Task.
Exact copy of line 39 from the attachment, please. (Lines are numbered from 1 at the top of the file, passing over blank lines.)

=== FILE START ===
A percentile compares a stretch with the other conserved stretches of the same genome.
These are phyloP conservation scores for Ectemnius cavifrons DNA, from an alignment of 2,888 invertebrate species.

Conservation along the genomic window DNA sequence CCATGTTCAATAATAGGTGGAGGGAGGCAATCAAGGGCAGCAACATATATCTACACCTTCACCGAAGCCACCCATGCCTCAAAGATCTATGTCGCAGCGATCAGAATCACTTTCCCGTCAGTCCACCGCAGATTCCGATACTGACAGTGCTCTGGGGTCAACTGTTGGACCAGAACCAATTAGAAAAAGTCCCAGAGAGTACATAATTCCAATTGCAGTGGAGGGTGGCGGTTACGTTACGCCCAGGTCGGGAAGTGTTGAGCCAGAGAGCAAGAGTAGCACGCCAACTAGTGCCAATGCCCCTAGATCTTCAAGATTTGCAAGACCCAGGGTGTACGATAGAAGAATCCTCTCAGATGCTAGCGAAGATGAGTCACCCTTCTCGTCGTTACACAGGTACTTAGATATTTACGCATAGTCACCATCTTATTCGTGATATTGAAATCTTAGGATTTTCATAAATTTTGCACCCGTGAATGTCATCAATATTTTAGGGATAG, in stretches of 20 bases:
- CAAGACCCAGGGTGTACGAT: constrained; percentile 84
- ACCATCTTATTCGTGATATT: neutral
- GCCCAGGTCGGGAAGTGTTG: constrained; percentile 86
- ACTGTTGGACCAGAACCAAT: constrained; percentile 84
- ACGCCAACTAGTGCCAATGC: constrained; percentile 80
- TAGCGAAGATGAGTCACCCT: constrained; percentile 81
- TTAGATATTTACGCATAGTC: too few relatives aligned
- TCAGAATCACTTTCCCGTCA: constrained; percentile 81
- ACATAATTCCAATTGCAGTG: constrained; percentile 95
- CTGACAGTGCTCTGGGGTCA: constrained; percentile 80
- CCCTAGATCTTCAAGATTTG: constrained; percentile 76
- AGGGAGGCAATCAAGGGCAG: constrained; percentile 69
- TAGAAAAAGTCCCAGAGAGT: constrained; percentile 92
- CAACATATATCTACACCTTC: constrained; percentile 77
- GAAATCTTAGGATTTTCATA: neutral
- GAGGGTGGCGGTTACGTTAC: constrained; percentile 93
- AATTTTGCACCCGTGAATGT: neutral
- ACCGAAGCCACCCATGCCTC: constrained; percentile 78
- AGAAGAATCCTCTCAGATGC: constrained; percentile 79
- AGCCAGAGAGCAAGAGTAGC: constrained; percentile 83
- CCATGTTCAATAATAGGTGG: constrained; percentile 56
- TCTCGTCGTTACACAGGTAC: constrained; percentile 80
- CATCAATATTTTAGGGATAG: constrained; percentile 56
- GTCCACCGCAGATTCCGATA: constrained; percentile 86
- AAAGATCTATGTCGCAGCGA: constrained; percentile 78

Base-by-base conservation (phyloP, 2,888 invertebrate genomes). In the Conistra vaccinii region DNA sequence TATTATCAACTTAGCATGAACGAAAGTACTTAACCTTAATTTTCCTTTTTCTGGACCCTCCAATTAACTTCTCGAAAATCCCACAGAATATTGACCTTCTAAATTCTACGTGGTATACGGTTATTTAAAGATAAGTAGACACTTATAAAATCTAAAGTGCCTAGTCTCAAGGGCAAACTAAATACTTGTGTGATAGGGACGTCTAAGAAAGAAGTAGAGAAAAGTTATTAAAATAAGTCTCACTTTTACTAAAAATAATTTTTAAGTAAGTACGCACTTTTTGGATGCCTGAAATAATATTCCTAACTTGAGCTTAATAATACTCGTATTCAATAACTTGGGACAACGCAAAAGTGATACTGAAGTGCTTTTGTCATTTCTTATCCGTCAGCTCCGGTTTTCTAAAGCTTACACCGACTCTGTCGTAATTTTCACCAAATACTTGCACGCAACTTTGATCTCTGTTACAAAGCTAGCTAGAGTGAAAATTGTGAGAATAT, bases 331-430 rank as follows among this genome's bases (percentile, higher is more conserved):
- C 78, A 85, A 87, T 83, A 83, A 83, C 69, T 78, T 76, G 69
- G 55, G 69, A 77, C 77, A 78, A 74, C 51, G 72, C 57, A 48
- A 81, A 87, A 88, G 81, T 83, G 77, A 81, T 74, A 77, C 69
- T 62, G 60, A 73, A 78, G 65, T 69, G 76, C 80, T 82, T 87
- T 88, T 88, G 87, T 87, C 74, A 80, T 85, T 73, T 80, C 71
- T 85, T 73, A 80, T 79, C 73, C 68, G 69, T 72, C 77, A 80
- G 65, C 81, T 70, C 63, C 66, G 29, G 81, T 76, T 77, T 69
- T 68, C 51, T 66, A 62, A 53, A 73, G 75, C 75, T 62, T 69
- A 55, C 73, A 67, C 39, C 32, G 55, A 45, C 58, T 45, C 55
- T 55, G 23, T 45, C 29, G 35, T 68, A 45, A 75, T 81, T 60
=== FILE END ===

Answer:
- T 55, G 23, T 45, C 29, G 35, T 68, A 45, A 75, T 81, T 60